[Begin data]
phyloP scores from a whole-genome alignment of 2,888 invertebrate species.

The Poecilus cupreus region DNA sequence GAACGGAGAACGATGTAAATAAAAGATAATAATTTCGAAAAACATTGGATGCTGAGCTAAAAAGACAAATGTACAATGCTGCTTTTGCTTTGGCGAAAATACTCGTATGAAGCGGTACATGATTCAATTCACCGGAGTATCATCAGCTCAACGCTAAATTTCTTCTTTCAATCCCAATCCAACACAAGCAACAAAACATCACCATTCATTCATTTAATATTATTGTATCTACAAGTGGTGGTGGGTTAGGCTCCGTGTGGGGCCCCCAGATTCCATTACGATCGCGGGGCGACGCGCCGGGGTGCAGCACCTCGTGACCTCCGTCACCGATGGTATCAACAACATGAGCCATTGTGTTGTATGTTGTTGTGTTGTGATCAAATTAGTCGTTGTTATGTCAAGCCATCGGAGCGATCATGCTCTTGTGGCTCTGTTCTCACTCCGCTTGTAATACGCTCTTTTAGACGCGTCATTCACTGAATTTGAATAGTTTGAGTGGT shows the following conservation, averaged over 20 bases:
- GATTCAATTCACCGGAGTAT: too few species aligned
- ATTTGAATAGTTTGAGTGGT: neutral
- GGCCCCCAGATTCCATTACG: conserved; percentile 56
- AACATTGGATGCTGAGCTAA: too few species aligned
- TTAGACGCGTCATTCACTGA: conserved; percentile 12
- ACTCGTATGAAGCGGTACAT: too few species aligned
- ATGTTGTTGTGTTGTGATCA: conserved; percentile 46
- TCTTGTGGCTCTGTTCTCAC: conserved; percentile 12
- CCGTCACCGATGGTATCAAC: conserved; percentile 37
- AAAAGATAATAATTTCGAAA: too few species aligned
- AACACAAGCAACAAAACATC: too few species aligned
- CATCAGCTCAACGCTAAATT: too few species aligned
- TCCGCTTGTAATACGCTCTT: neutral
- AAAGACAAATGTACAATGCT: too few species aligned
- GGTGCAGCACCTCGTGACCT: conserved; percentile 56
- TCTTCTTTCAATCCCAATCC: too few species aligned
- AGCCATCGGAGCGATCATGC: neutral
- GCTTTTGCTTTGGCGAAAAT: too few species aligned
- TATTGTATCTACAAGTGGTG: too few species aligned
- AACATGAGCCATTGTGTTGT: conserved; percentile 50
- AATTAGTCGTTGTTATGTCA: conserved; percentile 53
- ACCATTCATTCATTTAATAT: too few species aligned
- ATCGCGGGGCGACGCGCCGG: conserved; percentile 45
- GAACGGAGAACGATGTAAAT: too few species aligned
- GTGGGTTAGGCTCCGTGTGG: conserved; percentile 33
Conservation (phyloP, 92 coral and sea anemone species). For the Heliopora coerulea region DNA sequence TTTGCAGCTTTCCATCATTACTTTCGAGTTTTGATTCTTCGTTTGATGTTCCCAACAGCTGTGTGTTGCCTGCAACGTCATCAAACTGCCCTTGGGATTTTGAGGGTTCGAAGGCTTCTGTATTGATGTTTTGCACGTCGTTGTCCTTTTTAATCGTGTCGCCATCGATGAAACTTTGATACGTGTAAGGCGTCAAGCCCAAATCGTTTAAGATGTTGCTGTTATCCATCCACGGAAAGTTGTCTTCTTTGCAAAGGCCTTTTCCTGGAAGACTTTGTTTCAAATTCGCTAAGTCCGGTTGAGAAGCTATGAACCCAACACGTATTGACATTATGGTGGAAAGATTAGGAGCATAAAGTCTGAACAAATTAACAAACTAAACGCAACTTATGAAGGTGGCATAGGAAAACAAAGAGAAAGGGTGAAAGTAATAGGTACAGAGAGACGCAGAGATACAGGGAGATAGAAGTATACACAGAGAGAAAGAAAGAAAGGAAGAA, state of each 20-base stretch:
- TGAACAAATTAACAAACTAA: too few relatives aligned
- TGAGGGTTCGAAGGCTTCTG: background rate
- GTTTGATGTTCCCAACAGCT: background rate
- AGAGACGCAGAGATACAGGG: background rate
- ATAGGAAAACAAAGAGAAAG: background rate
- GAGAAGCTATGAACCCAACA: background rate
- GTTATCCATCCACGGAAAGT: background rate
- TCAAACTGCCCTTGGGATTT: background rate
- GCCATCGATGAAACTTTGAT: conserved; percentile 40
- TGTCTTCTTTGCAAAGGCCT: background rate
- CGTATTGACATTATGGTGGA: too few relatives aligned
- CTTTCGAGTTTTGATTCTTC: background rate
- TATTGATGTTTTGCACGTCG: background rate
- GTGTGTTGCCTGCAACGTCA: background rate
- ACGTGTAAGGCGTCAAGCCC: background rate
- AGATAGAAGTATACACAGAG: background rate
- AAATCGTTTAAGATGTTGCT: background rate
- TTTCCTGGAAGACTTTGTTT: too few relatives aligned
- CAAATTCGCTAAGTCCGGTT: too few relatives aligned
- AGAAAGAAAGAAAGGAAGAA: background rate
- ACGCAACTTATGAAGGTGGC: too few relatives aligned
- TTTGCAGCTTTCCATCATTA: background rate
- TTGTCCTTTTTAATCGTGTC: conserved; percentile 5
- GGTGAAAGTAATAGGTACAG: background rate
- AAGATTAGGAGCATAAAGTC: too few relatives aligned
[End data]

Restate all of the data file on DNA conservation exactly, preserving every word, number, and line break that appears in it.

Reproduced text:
phyloP scores from a whole-genome alignment of 2,888 invertebrate species.

The Poecilus cupreus region DNA sequence GAACGGAGAACGATGTAAATAAAAGATAATAATTTCGAAAAACATTGGATGCTGAGCTAAAAAGACAAATGTACAATGCTGCTTTTGCTTTGGCGAAAATACTCGTATGAAGCGGTACATGATTCAATTCACCGGAGTATCATCAGCTCAACGCTAAATTTCTTCTTTCAATCCCAATCCAACACAAGCAACAAAACATCACCATTCATTCATTTAATATTATTGTATCTACAAGTGGTGGTGGGTTAGGCTCCGTGTGGGGCCCCCAGATTCCATTACGATCGCGGGGCGACGCGCCGGGGTGCAGCACCTCGTGACCTCCGTCACCGATGGTATCAACAACATGAGCCATTGTGTTGTATGTTGTTGTGTTGTGATCAAATTAGTCGTTGTTATGTCAAGCCATCGGAGCGATCATGCTCTTGTGGCTCTGTTCTCACTCCGCTTGTAATACGCTCTTTTAGACGCGTCATTCACTGAATTTGAATAGTTTGAGTGGT shows the following conservation, averaged over 20 bases:
- GATTCAATTCACCGGAGTAT: too few species aligned
- ATTTGAATAGTTTGAGTGGT: neutral
- GGCCCCCAGATTCCATTACG: conserved; percentile 56
- AACATTGGATGCTGAGCTAA: too few species aligned
- TTAGACGCGTCATTCACTGA: conserved; percentile 12
- ACTCGTATGAAGCGGTACAT: too few species aligned
- ATGTTGTTGTGTTGTGATCA: conserved; percentile 46
- TCTTGTGGCTCTGTTCTCAC: conserved; percentile 12
- CCGTCACCGATGGTATCAAC: conserved; percentile 37
- AAAAGATAATAATTTCGAAA: too few species aligned
- AACACAAGCAACAAAACATC: too few species aligned
- CATCAGCTCAACGCTAAATT: too few species aligned
- TCCGCTTGTAATACGCTCTT: neutral
- AAAGACAAATGTACAATGCT: too few species aligned
- GGTGCAGCACCTCGTGACCT: conserved; percentile 56
- TCTTCTTTCAATCCCAATCC: too few species aligned
- AGCCATCGGAGCGATCATGC: neutral
- GCTTTTGCTTTGGCGAAAAT: too few species aligned
- TATTGTATCTACAAGTGGTG: too few species aligned
- AACATGAGCCATTGTGTTGT: conserved; percentile 50
- AATTAGTCGTTGTTATGTCA: conserved; percentile 53
- ACCATTCATTCATTTAATAT: too few species aligned
- ATCGCGGGGCGACGCGCCGG: conserved; percentile 45
- GAACGGAGAACGATGTAAAT: too few species aligned
- GTGGGTTAGGCTCCGTGTGG: conserved; percentile 33
Conservation (phyloP, 92 coral and sea anemone species). For the Heliopora coerulea region DNA sequence TTTGCAGCTTTCCATCATTACTTTCGAGTTTTGATTCTTCGTTTGATGTTCCCAACAGCTGTGTGTTGCCTGCAACGTCATCAAACTGCCCTTGGGATTTTGAGGGTTCGAAGGCTTCTGTATTGATGTTTTGCACGTCGTTGTCCTTTTTAATCGTGTCGCCATCGATGAAACTTTGATACGTGTAAGGCGTCAAGCCCAAATCGTTTAAGATGTTGCTGTTATCCATCCACGGAAAGTTGTCTTCTTTGCAAAGGCCTTTTCCTGGAAGACTTTGTTTCAAATTCGCTAAGTCCGGTTGAGAAGCTATGAACCCAACACGTATTGACATTATGGTGGAAAGATTAGGAGCATAAAGTCTGAACAAATTAACAAACTAAACGCAACTTATGAAGGTGGCATAGGAAAACAAAGAGAAAGGGTGAAAGTAATAGGTACAGAGAGACGCAGAGATACAGGGAGATAGAAGTATACACAGAGAGAAAGAAAGAAAGGAAGAA, state of each 20-base stretch:
- TGAACAAATTAACAAACTAA: too few relatives aligned
- TGAGGGTTCGAAGGCTTCTG: background rate
- GTTTGATGTTCCCAACAGCT: background rate
- AGAGACGCAGAGATACAGGG: background rate
- ATAGGAAAACAAAGAGAAAG: background rate
- GAGAAGCTATGAACCCAACA: background rate
- GTTATCCATCCACGGAAAGT: background rate
- TCAAACTGCCCTTGGGATTT: background rate
- GCCATCGATGAAACTTTGAT: conserved; percentile 40
- TGTCTTCTTTGCAAAGGCCT: background rate
- CGTATTGACATTATGGTGGA: too few relatives aligned
- CTTTCGAGTTTTGATTCTTC: background rate
- TATTGATGTTTTGCACGTCG: background rate
- GTGTGTTGCCTGCAACGTCA: background rate
- ACGTGTAAGGCGTCAAGCCC: background rate
- AGATAGAAGTATACACAGAG: background rate
- AAATCGTTTAAGATGTTGCT: background rate
- TTTCCTGGAAGACTTTGTTT: too few relatives aligned
- CAAATTCGCTAAGTCCGGTT: too few relatives aligned
- AGAAAGAAAGAAAGGAAGAA: background rate
- ACGCAACTTATGAAGGTGGC: too few relatives aligned
- TTTGCAGCTTTCCATCATTA: background rate
- TTGTCCTTTTTAATCGTGTC: conserved; percentile 5
- GGTGAAAGTAATAGGTACAG: background rate
- AAGATTAGGAGCATAAAGTC: too few relatives aligned